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US Economy: False Diagnoses and False Solutions by Helke Buchter

US Economy: False Diagnoses and False Solutions
by Helke Buchter, translated from the German in Die Zeit, August 2016


Hillary Clinton’s and Donald Trump’s economic plans are too simplistic. Innovations and ideas are lacking. Many people despair. American can only be great when it takes along the weak. Washington did not always ignore the middle. After the Great Depression, a series of rural development projects including the Tennessee Valley Authority built whole cities and not only dams and power supply systems. FDR’s New Deal built 165K public buildings.

The New Economy is suddenly here after a decade of delay. The digital economy has long been marked by its prominent representatives Apple, Google and Facebook that will ultimately replace the Old Economy. This change was announced so often since the Dotcom bubble burst that the actual change was nearly unnoticed. However, the signs are now immense. Online retailers – with Amazon leading the way – are taking down traditional department stores like Macy’s and the Wal-Mart supermarket chain. After 200 years, the past rivals Dupont and Dow Chemical hope to at least ward off the twilight of the former US industry icons. They can hardly prevent their twilight.

The new economy is completely changing the labor market. The discussion about the 1% vs. the 99% gives way to the Digital Divide. The creative technology elite profits from progress and simultaneously creates short-term jobs at low wages at the lower end for which the use of robots or computers would be too expensive or too awkward: cleaning, cooking, and nursing. Jobs in the middle become fewer. Thus an imbalance arises on the labor market that is much more threatening for the economy and society than the crassly unequal distribution of wealth and income.

Posted in Political Theory, Reducing Inequality/ Redistribution, Roosevelt and New Deal | Leave a comment

Court overturns Canada’s approval of Northern Gateway pipeline

Court overturns Canada’s approval of Northern Gateway pipeline
by Obert Madondo, editor of The Canadian Progressive, June 30, 2016

“First Nations and Canada have a lot of work to do regarding measures needed to finally put us all on the path of reconciliation and partnership.”
The court’s ruling offers the Trudeau government with a unique opportunity to re-think both Canada’s discredited pipeline approval process and the ongoing efforts to achieve reconciliation with First Nations.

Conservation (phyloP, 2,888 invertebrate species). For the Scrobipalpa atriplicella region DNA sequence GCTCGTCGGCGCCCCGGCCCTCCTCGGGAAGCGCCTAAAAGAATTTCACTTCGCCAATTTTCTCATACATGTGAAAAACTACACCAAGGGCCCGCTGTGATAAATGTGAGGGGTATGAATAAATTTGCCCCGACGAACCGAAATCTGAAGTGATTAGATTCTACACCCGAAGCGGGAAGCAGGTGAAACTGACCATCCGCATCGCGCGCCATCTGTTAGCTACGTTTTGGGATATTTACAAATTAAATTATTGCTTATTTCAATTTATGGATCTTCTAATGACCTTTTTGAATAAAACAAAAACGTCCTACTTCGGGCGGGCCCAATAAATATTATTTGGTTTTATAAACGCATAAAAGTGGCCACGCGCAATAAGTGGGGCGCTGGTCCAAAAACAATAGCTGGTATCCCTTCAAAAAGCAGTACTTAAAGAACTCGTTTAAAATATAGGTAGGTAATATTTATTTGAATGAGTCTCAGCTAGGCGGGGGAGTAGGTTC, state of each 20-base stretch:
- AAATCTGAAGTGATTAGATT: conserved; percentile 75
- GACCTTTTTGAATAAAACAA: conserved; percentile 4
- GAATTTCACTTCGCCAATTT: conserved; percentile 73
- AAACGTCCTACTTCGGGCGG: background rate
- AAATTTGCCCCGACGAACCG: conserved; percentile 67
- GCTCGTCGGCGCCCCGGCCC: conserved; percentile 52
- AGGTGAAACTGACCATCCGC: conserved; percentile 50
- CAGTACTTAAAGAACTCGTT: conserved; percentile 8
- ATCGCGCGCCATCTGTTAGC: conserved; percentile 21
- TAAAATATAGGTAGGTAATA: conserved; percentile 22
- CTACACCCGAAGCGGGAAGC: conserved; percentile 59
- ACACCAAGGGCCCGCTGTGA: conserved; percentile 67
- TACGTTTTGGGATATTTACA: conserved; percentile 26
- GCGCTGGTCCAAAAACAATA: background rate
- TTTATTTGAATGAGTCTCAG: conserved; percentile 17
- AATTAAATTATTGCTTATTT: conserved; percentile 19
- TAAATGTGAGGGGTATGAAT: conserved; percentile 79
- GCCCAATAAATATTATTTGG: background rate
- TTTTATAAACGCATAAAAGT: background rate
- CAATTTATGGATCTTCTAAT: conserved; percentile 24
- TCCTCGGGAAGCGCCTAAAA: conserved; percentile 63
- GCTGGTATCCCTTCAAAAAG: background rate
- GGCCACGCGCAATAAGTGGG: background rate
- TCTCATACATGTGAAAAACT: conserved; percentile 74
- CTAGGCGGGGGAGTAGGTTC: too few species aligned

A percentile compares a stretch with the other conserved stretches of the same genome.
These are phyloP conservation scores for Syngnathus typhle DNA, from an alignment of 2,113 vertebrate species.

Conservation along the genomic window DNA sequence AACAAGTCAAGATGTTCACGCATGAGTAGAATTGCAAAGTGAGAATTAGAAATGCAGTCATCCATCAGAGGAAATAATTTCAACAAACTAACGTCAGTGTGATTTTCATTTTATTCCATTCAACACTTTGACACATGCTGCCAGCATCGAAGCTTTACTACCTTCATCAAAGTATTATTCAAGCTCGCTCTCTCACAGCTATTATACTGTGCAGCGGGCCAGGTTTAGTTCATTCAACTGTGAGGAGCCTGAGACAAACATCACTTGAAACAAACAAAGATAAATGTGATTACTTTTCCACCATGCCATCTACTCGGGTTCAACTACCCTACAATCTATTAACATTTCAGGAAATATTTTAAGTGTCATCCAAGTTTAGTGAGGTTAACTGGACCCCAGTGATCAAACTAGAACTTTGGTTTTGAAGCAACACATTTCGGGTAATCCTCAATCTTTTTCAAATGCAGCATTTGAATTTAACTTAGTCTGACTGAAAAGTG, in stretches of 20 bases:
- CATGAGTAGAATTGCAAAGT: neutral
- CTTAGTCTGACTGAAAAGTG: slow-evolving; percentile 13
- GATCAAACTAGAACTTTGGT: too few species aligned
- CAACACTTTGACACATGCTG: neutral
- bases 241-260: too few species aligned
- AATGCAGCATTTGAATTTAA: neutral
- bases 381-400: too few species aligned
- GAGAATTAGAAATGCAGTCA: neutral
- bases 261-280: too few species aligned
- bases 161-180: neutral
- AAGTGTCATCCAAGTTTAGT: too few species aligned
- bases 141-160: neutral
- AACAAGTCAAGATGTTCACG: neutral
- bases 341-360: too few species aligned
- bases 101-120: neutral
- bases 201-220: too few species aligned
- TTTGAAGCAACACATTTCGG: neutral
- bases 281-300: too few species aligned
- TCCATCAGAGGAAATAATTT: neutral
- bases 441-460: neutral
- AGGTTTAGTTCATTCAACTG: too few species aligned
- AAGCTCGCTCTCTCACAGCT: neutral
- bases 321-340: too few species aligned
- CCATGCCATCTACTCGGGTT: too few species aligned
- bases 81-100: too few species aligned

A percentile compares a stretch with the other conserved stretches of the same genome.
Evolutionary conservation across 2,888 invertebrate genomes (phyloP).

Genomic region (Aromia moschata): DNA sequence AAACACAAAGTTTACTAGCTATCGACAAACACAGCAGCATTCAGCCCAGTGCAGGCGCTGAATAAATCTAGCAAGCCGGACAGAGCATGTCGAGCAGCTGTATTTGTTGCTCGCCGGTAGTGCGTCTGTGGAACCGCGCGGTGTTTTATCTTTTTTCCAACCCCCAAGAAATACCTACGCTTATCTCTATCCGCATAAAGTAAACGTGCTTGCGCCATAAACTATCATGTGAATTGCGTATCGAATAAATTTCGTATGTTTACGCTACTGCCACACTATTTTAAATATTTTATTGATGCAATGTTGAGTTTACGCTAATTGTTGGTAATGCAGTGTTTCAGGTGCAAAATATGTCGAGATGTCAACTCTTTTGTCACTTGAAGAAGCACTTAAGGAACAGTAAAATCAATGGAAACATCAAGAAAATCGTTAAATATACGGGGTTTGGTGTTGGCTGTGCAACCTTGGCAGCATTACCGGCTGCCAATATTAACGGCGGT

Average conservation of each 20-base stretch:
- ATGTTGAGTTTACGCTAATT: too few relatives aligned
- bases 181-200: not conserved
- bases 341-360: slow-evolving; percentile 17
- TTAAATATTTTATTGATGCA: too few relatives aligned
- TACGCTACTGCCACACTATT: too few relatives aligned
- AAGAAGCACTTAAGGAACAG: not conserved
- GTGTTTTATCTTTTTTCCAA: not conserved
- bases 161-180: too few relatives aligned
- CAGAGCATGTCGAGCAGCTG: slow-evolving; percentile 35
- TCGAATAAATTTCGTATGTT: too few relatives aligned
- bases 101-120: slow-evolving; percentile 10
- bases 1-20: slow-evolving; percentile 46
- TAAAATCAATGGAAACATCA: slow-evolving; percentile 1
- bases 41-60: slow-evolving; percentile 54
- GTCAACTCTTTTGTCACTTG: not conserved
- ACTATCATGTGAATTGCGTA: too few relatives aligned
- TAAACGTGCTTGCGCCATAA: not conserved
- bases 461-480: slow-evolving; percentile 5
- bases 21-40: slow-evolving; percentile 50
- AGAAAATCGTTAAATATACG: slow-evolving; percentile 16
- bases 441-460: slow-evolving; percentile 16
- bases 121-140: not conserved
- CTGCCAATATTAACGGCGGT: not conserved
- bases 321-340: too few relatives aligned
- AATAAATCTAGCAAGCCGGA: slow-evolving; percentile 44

“In a decision that’s already being hailed as a major victory for First Nations and the planet, the Federal Court of Appeal recently overturned the Canadian government’s 2014 approval of Enbridge’s contested Northern Gateway pipeline project.

The court concluded that Canada failed to respect its constitutional duty to properly consult the various First Nations that would be adversely affected by the $7.9 billion pipeline before approving the project.

According to the court’s ruling (pdf), “Canada offered only a brief, hurried and inadequate opportunity” for dialogue. Canada acted in a manner that “was not consistent with the duty to consult and the obligation of fair dealing.”


“It would have taken Canada little time and little organizational effort to engage in meaningful dialogue on these and other subjects of prime importance to Aboriginal Peoples. But this did not happen.”

Posted in Environmental Economics, Political Theory | Leave a comment

Flipping the Democratic Convention like Pancakes

The Sanders landslide was flipped into a Clinton victory. Read the 99-page report from electionjusticeUSA.org.
Election Justice – Protecting your voice in Democracy!

The warmonger repeated lies about Saddam having weapons of mass destruction and then nuclear weapons. The Wall Street liberal watched WalMart hide $76 billion of profits in the Cayman Islands. The hypocrite supported the coup in Honduras. Voting for the Iraq invasion should force Hillary’s resignation if truth and humility are still real. She could add years to her card by giving all her support to Bernie (or Western Canada)!!

In the lesser of two oligarchs and incompetents, the one who can complete a sentence is a shoe-in! The strength of the democrats is the folly of the republicans. The republican buffoonery gives Sanders an easy victory but the corrupt DNC forgot about being neutral and marginalized Sanders.

Narcissists forget others exist and fall in love with their own reflection and drown. Jean Twenge spoke about “The Narcissism Epidemic” on www.booktv.org. The cult of specialness, thought to be the ladder to success, turns out to be destructive of community and economic alternatives. The system works in the US when casino owners and dog race owners become enriched!

more at www.booktv.org (they go back more than 10 years!!!)

Posted in 2011 | Leave a comment

We Must Choose: Capitalism or Democracy by Conrad Schuhler

We Must Choose: Capitalism or Democracy
by Conrad Schuhler, 2014. These theses arose at a podium discussion with spokespersons of Attac, Blockupy and IG Metal


Middle-class democracy only knows formal political equality. Society is divided into unequal classes. Rule over public opinion and acknowledgment of the imperatives of capitalism grow out of the dominance of capital.